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Opinion: Our democracy needs a wake-up call

Actor Sam Waterson and activist Nick Nyhart explain how they're taking on the influence of money in politics.
Demonstrators casts shadows as they gather outside the Holiday Inn Express in Janesville, Wis. on March 29, 2016. (Photo by Nam Y. Huh/AP)
Demonstrators casts shadows as they gather outside the Holiday Inn Express in Janesville, Wis. on March 29, 2016.

Everyone knows it: Congress is dysfunctional. Everyone knows a big part of the reason why is money in politics and the lack of election reform. That’s why we’re joining the Democracy Spring march this week as it passes through Baltimore on its way from Philadelphia to Washington.  Please join us for part of the way or the whole trip. The time is now to give our Democracy a wake up call.

As Americans, we take pride in our values of democracy for all and government of, by, and for the people. Throughout the history of our nation, there has always been a struggle to broaden our democracy and form a more perfect union.

From the Boston Tea Party to women’s suffrage to the civil rights movement, Americans have come together again and again to tear down the barriers preventing us from having a democracy in which every voice matters.

Today we face new challenges. Money is pouring into our elections largely from super-wealthy, white, male donors while politicians are picking their voters by throwing up obstacles to the ballot box instead of voters picking their politicians. 

In the presidential election, fundraising has already surged past $1 billion dollars — two and a half times more than fundraising at the same point in the last election — and it's money that mostly comes from an affluent elite.

RELATED: Maryland restores voting rights for over 40,000

As our democracy grows more out of balance, catering to the desires of the wealthiest among us, others pay the price. Wall Street rakes in profits while Main Street struggles. The pharmaceutical industry profits while healthcare costs go up. Corporate polluters profit at the expense of our climate, the air we breathe, and the water we drink.

It’s no surprise then that three-quarters of Americans believe our federal government is corrupt, according to Gallup.

But no longer are Americans, including Marylanders, sitting quietly by. They’re taking action. This month, thousands of people fed up with dysfunction in our nation’s capital are coming together for historic mass actions called "Democracy Spring" and "Democracy Awakening."

As part of the Democracy Spring, hundreds of Americans from all over the country are marching from Philadelphia, through Baltimore, to Washington, D.C., in a people-powered movement to demand change. Thousands more will converge on Washington, D.C., next week as part of the Democracy Awakening. Both efforts will use nonviolent civil disobedience to shake up business as usual on Capitol Hill.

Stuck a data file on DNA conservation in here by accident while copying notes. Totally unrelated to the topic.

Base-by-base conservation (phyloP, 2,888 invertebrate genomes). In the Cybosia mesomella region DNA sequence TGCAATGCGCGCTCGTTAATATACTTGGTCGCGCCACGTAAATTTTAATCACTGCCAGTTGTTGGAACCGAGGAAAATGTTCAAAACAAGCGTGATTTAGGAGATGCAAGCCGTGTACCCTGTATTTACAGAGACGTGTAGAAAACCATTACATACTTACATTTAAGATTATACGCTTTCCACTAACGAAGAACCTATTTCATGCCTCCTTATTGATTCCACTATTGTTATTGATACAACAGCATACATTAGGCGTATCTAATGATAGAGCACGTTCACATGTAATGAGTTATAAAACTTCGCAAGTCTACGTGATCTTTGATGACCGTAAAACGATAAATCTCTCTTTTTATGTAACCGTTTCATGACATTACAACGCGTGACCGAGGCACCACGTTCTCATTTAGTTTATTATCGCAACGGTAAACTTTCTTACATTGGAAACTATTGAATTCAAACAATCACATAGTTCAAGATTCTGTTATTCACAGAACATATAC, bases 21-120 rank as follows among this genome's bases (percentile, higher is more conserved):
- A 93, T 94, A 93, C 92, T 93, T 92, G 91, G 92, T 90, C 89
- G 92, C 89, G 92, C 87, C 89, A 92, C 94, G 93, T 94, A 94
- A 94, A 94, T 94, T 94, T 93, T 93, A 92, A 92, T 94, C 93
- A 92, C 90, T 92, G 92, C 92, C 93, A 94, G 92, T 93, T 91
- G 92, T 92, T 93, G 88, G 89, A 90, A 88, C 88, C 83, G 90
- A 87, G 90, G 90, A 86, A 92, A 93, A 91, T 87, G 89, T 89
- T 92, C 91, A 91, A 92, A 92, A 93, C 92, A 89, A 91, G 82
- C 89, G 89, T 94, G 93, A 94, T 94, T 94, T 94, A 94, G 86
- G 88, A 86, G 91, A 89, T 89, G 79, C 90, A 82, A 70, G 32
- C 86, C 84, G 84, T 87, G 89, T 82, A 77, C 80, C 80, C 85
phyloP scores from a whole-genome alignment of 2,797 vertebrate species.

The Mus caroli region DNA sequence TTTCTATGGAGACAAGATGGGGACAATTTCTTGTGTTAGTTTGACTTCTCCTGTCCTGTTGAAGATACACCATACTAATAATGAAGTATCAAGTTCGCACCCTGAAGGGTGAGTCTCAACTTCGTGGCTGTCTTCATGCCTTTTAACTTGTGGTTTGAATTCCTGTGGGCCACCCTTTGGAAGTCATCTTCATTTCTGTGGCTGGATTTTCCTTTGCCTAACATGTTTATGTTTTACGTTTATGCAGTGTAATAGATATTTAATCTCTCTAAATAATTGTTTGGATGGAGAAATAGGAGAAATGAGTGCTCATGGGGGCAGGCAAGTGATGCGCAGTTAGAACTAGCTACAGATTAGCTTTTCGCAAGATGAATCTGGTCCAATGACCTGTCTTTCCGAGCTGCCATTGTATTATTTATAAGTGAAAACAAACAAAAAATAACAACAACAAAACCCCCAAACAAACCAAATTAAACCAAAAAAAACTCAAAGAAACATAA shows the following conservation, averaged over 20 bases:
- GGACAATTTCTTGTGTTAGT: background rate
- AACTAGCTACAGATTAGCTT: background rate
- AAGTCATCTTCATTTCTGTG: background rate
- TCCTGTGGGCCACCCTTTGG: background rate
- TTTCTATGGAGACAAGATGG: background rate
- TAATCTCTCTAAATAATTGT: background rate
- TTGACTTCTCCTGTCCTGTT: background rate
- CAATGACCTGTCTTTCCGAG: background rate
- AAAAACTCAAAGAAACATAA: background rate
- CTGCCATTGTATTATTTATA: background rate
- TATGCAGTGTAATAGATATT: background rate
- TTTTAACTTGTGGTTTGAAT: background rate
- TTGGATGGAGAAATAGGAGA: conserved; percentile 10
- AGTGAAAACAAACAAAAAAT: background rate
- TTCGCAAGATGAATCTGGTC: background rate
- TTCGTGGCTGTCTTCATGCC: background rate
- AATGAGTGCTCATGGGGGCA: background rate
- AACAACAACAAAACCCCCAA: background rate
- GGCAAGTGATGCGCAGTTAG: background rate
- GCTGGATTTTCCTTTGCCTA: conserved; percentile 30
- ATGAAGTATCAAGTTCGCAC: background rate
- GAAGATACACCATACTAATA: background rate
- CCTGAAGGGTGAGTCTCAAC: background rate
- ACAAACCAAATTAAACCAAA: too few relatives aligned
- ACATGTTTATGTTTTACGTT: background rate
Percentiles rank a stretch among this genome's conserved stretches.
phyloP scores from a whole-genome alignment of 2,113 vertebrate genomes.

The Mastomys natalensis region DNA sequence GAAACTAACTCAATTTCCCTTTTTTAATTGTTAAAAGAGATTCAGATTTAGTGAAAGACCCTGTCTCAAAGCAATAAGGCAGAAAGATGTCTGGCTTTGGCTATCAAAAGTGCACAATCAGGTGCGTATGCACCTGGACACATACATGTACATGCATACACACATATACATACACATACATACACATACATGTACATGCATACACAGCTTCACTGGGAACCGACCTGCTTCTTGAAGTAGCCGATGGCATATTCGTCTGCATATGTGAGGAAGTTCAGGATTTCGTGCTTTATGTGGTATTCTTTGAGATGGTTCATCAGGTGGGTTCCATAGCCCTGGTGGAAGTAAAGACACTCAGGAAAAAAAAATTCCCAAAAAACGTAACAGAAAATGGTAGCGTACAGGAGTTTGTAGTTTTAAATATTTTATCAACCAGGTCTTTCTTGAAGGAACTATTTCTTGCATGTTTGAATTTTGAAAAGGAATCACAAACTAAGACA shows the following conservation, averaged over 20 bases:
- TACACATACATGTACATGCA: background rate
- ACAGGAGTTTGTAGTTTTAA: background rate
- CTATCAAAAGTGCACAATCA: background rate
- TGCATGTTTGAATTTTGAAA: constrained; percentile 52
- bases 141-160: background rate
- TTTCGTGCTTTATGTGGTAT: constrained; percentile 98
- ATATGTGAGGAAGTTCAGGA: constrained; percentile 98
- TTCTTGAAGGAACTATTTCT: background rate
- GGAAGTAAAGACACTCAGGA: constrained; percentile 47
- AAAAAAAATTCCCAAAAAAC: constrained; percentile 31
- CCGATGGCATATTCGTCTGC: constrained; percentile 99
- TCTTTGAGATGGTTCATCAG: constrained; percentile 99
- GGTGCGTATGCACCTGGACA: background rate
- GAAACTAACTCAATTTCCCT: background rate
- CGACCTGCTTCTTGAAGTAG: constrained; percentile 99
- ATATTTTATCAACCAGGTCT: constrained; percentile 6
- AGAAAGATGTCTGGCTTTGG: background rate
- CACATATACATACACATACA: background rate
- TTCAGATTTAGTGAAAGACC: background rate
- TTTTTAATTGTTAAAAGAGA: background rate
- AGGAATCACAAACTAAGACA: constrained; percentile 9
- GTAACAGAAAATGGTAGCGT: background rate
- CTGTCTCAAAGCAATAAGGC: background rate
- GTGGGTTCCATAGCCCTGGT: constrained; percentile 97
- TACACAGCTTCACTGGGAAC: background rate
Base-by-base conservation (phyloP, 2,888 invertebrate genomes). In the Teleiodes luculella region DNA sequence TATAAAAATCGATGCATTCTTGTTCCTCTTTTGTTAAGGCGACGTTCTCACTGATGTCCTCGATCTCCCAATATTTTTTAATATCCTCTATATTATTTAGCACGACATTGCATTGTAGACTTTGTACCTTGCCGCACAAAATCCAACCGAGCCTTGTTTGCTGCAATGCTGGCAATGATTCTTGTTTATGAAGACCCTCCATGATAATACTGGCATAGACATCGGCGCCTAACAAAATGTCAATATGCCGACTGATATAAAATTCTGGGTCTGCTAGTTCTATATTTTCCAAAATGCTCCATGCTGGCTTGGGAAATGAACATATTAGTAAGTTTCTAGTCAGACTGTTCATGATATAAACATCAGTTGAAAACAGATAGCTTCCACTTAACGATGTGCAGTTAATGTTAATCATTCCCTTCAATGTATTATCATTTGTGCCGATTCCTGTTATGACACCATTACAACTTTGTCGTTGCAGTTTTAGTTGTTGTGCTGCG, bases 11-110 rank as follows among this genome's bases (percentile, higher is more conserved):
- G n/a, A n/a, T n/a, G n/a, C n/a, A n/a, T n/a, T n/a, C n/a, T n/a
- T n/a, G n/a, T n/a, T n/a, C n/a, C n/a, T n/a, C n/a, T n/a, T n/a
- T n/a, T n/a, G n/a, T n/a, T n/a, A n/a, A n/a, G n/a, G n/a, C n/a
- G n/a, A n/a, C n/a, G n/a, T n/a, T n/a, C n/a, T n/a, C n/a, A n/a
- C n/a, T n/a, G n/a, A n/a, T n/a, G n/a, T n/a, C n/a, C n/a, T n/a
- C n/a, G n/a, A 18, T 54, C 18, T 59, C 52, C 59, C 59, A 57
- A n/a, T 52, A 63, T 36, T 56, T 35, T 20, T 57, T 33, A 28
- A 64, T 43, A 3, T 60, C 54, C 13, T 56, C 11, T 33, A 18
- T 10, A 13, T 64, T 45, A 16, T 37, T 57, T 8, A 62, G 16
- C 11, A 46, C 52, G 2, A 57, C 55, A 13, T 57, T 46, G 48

In the face of a Congress that won’t budge, it will take many voices rising up to demand Congress pay attention to the public discontent.

A broad coalition of more than 270 labor, environmental, student, racial justice, civil rights, and money-in-politics reform groups have come together this month to fuel a new, people-powered movement to set our democracy straight.

You don’t have to look far for solutions that restore balance to our democracy.

In Maryland where we will be marching, the state legislature restored voting rights to 40,000 previously incarcerated Marylanders who have paid their debt to society, and the Maryland Unlock the Vote coalition is working to enact automatic voter registration this year.

RELATED: Iowa high court hears challenge to felon voting ban

Maryland is also leading the way in the fight against big money. Montgomery County passed a citizen-funded campaign finance system that matches small campaign donations with public funds to give everyday people a bigger say in county elections. Howard County is considering a similar system.

Cities and states across the country are showing the way for the rest of the nation by passing initiatives — from Maine to Seattle — that raise the voice of regular people within the political process. They open the door for people from all walks of life to run for office without relying on connections to wealthy backers.

We can build on these successes and continue to work towards a democracy that lives up to American ideals of government rather than a political establishment of,  by, and for big donors.

Two bills would do just that: the Government By the People Act in the House of Representatives and the Fair Elections Now Act in the Senate. Congress can also act to restore the Voting Rights Act, ensuring every American’s right to vote is protected.

We have the power to fix our system of government — yet we need more Americans to demand action from our leaders.

Together, we can show our political leaders that enough is enough. It’s time to push forward serious solutions that will restore power to everyday people in our democracy.

Sam Waterston is an actor and advocate for democracy reforms.

Nick Nyhart is president and CEO of Every Voice Center, a national nonpartisan organization fighting for a democracy that works for everyone.